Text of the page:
"Squish, squash, squish, squash!" After a rain, the tires slurped mud and spattered it onto the fenders. In bad harmony, Dad and I would sing "The Mud Song," gleefully stretching out the vowels:
Mud, mud, gloooooorious MUUUUUD!
Nothing quite like it for SOOOOOTHING the blood.
So follow me, foooooollow—down to the HOOOOLLOW,
And there we will WAAAALLOW in GLOOORIOUS....GLOOORIOUS, mud!
The air was sweet with springtime, birds sang, and for me at age two, sitting on the back of dad's bike, life couldn't get much better.
For two years, when I was two and three, Dad pedaled me to Colonial Park on every nice afternoon. We had a special route along the river, across the bridge, and through the unfinished housing development in Somerset, New Jersey where builders had made dirt roads and homesites and then temporarily abandoned the project.
"Why aren't they making the houses anymore, Daddy?" I would ask, as we passed vacant lots of flowers and brush.
"Because the economy stinks, Sara!"
I would giggle. "Why does the 'conomy stink, Daddy?"
My father would explain that we were in a recession; that something called "capitalism" wasn't working as well as some idiots thought it would, and that the house-builders didn't have the money to finish the development, which would be ugly anyway.
Although I was three years old now, I wasn't too worried about the effects of capitalism. I was snug on the back of dad's bike, and I thought trees and black-eyed-susans were better than houses anyway.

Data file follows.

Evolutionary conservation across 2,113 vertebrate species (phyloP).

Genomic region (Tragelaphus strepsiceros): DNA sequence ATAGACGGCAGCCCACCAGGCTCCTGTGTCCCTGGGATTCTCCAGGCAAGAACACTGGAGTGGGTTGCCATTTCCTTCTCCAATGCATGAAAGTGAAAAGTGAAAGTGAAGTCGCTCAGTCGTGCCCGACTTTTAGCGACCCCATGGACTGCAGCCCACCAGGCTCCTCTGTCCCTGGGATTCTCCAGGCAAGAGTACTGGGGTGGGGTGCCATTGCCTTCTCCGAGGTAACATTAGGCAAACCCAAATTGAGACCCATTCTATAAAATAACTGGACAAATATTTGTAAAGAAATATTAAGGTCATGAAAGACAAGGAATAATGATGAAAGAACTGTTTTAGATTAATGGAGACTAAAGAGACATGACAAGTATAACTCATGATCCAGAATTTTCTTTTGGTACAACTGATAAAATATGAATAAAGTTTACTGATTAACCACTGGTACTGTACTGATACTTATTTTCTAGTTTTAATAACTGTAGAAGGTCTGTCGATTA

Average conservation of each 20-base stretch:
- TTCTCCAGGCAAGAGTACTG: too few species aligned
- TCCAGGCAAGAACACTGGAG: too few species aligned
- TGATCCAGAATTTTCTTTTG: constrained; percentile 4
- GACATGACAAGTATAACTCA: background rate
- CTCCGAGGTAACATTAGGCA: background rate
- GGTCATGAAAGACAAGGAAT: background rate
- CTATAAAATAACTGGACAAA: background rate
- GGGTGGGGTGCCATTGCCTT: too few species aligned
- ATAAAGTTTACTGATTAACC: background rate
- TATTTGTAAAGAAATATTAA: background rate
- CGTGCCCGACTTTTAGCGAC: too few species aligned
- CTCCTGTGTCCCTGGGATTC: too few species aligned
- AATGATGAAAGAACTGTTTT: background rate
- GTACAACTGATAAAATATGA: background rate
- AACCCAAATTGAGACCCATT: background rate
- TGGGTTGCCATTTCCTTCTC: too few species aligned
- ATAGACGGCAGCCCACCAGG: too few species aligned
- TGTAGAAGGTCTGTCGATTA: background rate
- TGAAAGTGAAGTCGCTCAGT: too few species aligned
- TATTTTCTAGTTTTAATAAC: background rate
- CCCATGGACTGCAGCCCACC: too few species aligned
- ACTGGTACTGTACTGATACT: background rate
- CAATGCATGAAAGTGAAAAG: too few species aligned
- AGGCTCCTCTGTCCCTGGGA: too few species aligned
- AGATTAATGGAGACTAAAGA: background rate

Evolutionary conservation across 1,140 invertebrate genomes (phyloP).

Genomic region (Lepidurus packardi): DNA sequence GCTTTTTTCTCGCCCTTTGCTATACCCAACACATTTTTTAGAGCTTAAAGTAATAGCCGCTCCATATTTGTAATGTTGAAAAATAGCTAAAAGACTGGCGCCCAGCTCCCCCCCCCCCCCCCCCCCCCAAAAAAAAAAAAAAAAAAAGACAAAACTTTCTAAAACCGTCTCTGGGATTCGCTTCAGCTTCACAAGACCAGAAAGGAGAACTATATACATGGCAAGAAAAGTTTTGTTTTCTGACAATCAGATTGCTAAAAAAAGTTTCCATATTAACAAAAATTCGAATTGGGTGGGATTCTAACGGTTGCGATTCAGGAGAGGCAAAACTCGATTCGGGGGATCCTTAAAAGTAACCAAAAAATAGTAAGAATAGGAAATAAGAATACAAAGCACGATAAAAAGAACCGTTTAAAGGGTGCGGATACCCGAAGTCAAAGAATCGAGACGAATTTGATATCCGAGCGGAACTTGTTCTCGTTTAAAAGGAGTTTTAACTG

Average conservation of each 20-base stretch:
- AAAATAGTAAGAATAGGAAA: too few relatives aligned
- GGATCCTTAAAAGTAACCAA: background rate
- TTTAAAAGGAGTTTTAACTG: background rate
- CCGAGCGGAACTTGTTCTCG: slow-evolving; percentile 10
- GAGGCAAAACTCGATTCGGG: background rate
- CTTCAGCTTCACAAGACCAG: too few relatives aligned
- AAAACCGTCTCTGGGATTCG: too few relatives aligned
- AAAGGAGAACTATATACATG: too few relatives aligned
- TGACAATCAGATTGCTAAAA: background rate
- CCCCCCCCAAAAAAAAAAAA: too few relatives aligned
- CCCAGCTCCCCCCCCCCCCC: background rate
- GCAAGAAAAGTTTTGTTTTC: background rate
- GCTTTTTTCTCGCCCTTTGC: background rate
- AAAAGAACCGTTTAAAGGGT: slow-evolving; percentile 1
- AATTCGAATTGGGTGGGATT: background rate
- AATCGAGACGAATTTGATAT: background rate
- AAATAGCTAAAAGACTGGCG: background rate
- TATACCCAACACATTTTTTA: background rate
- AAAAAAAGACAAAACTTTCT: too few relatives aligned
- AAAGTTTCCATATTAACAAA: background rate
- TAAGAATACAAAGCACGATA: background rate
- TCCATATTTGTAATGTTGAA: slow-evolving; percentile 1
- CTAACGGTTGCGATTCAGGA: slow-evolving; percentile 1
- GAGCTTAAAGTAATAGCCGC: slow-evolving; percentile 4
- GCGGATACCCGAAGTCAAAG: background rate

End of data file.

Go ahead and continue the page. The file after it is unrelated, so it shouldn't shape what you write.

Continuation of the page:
Then we'd get to the playground and, capitalism forgotten, I'd jump off the bike and play on the old, red-painted concrete turtle. The turtle was multipurpose—good for climbing, hiding, and sitting—and it was my favorite thing in the playground.
Riding home, I'd be tired and sometimes quiet, lulled by the rhythm of the wheels and dad's pedaling. I couldn't see over him but I'd look to the sides and watch things speed by. Twelve m.p.h. was just fast enough, and all through the year, I'd watch the scenery change with the seasons; I'd watch the ducks migrating, the trees budding and later turning gold and red. We always rode the same way, but the views were constantly shifting and growing and changing like I was.
Each night after our ride I'd fall asleep, unaware that fourteen years later I'd be riding my bike much farther than Colonial Park. I'd be admiring flowers and learning about capitalism and playing with turtles on that future trip, but my seventeen-year-old self wouldn't have the security of dad pedaling me to a familiar place in an old brown bike seat. Back then, I took that security for granted.